And despite his evil ideology and countless horrific acts, there are sympathetic things about Schillinger. J K Simmons puts in a seamless performance as the Brotherhood boss. There is a underlying melancholy to everything Schillinger says and does. Much of the character’s menace comes from his drawn, pouchy face and pale, sunless eyes. When he is reunited with his surviving son, Schillinger’s face broadens in a grin that makes him look handsome. It’s an expression of uncompromised warmth and happiness, it crosses his face for maybe a second – and we never see it again. Agreeing to enter a reconciliation programme with Beecher, Schillinger says that ‘I just want a little joy in my life.’ He’s a sad man ageing behind bars.
But of all the characters (and Oz is very much an ensemble, I have barely covered it here) Beecher undergoes the most dramatic change. He’s a rational man entering what is in many ways a pre-rational society where the population has backslid to tribe, God and honour-based violence. If you wanted to be really pretentious about it, you could cast the Beecher/Schillinger feud as the conflict between Enlightenment reason and romantic blood and soil reaction. It’s a shame Augustus didn’t explore that in one of his soliloquys.
But the writers do not undo civilisation and just leave it there. Beecher wants to get his humanity back. He screams himself awake from nightmares of his original crime in which he doesn’t see the body of a child smash onto his windscreen but his living Oz self, bearded and feral. In the end, Beecher’s downfall is triggered not by his running battle with Schillinger but his love affair with Chris Keller, a charming and complex sociopath (a mesmerising show-stealer from Christopher Meloni). But there is a prospect of an honourable life for Beecher even if the rest of it is spent in prison.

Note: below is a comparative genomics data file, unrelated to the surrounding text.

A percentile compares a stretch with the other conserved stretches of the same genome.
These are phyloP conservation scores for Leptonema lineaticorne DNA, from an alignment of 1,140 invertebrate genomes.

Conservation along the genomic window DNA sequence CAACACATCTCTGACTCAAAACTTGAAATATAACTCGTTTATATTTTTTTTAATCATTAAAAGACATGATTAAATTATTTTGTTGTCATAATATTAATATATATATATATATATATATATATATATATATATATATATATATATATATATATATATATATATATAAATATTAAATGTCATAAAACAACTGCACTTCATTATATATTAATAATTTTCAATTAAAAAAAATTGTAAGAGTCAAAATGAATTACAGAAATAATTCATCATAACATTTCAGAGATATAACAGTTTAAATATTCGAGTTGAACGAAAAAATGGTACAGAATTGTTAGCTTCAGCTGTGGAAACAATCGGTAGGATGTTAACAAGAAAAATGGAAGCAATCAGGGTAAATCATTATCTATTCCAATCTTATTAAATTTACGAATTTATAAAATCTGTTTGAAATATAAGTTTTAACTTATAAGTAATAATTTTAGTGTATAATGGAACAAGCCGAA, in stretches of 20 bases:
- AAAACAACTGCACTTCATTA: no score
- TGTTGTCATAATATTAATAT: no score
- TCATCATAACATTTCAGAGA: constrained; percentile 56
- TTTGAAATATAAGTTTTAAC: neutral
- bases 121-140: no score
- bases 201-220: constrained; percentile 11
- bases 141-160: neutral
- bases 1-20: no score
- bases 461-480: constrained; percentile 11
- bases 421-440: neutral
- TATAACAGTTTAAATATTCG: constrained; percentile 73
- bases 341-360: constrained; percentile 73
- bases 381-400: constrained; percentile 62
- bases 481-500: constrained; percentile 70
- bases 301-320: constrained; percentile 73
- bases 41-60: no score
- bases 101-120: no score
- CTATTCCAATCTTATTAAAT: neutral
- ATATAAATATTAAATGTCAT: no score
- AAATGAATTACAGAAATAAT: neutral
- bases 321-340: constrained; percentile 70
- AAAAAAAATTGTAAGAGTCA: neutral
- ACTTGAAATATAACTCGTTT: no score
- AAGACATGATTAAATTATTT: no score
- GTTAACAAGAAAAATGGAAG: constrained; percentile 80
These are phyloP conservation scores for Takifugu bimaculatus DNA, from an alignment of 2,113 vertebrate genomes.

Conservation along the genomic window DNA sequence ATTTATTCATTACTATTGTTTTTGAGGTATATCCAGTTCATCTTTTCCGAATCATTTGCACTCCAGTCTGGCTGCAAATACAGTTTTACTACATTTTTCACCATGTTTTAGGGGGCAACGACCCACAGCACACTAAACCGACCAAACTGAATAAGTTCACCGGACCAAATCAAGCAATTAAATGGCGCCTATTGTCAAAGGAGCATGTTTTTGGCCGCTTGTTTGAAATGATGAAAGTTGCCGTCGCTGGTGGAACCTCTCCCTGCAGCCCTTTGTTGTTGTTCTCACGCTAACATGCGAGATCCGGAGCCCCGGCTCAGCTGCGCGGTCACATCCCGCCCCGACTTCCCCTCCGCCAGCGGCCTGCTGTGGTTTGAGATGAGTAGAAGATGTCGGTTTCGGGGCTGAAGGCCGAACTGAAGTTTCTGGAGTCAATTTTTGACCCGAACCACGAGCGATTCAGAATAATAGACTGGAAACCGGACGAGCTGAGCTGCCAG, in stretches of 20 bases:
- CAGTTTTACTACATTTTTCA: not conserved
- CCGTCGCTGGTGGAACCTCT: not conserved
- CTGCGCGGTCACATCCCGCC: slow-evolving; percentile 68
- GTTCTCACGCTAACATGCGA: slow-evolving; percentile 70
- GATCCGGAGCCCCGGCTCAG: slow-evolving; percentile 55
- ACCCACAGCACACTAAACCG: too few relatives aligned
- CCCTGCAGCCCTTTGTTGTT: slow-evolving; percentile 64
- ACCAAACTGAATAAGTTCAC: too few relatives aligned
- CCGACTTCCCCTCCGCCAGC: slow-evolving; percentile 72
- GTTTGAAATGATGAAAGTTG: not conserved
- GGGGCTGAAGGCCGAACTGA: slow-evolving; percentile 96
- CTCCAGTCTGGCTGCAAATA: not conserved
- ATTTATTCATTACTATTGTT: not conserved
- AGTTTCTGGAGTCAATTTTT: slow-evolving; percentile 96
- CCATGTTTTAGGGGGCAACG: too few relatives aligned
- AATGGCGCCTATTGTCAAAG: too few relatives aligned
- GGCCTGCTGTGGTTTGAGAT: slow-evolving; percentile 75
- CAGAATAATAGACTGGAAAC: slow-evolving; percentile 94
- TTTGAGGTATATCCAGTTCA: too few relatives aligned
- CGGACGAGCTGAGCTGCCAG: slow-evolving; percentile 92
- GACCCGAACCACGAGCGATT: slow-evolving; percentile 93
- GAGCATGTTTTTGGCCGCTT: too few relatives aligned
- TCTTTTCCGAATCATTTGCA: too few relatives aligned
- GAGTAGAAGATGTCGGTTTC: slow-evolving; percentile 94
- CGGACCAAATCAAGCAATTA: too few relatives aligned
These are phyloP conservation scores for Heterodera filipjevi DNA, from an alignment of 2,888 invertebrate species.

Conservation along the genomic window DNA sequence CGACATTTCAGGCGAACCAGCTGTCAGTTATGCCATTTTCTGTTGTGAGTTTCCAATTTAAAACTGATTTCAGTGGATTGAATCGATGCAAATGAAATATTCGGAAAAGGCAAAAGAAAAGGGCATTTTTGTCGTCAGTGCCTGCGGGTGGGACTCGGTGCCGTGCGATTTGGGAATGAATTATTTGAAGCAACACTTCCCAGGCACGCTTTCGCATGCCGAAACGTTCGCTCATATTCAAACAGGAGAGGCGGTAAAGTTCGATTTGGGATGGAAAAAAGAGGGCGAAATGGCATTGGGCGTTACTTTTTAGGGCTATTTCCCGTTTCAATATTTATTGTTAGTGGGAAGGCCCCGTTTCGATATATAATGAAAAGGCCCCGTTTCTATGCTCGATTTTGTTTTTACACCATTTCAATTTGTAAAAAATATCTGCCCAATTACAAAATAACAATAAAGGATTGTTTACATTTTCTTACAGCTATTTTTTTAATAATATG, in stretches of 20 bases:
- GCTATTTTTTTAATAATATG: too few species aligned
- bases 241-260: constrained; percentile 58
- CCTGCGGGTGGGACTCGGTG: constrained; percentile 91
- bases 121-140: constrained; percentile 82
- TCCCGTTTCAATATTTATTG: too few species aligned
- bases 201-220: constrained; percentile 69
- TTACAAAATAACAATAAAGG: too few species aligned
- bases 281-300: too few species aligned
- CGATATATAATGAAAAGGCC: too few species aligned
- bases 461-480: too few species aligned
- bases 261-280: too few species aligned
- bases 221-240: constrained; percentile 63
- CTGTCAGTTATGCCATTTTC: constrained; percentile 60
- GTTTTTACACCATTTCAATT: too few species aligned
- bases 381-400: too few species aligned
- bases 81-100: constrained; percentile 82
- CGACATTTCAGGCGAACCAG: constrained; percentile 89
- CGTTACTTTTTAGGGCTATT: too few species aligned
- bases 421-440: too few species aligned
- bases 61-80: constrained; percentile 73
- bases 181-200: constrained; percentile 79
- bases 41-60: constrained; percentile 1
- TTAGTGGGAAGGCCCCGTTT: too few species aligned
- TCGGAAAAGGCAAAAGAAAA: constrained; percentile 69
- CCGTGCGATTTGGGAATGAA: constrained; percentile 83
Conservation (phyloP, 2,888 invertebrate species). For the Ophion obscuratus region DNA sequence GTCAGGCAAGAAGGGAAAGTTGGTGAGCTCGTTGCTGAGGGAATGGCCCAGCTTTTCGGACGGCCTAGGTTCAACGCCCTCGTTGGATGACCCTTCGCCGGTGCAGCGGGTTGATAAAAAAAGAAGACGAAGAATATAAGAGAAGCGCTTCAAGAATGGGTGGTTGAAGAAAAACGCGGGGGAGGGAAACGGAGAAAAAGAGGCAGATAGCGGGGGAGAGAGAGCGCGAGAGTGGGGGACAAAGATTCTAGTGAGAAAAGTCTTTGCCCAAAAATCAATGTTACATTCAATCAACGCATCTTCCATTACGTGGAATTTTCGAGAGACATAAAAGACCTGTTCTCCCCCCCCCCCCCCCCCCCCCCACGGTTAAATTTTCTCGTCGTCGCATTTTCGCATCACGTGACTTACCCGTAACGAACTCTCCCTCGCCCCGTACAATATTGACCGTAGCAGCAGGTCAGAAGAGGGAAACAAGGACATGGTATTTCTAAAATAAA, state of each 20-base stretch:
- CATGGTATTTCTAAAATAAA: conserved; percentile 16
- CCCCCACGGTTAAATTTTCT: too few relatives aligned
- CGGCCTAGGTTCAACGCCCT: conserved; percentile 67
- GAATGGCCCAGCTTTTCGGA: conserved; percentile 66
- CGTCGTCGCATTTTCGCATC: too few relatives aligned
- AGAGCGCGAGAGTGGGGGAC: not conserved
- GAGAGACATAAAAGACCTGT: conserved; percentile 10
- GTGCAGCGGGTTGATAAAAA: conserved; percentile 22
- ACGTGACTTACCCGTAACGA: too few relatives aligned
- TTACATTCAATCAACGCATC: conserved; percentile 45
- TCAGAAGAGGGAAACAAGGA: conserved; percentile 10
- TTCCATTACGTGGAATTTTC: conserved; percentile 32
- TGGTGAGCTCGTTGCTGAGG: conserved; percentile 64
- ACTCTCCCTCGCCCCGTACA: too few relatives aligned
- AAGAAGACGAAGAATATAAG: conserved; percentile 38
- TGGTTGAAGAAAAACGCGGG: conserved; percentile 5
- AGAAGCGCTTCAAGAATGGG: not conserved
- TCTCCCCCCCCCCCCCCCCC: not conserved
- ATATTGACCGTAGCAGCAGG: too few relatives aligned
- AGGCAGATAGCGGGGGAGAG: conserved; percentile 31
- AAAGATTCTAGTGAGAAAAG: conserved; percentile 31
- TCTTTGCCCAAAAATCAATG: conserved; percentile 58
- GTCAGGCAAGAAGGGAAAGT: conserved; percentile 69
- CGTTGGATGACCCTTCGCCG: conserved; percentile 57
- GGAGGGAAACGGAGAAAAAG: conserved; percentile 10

I came late to this remarkable show and, like I say, have barely begun to do it justice. It’s not just the evocation of human degradation and the rise and flicker of humanity in humanity’s darkest places. Tom Fontana has tapped into something in contemporary man that is fascinated with prison. The jailhouse is a dark and heady pulse in our culture. The Shawshank Redemption became a surprise blockbuster and enduring classic while no stand-up routine is complete without a joke about prison rape. Samuel Johnson said that every man thinks worse of himself for having not been a soldier. In the same way, I think every man asks himself: ‘Could I survive this?’ Confinement fascinates us because to a greater or lesser extent we’re all unfree, struggling for a perspective beyond the barbed wire, waiting on quarter and parole where life will finally begin.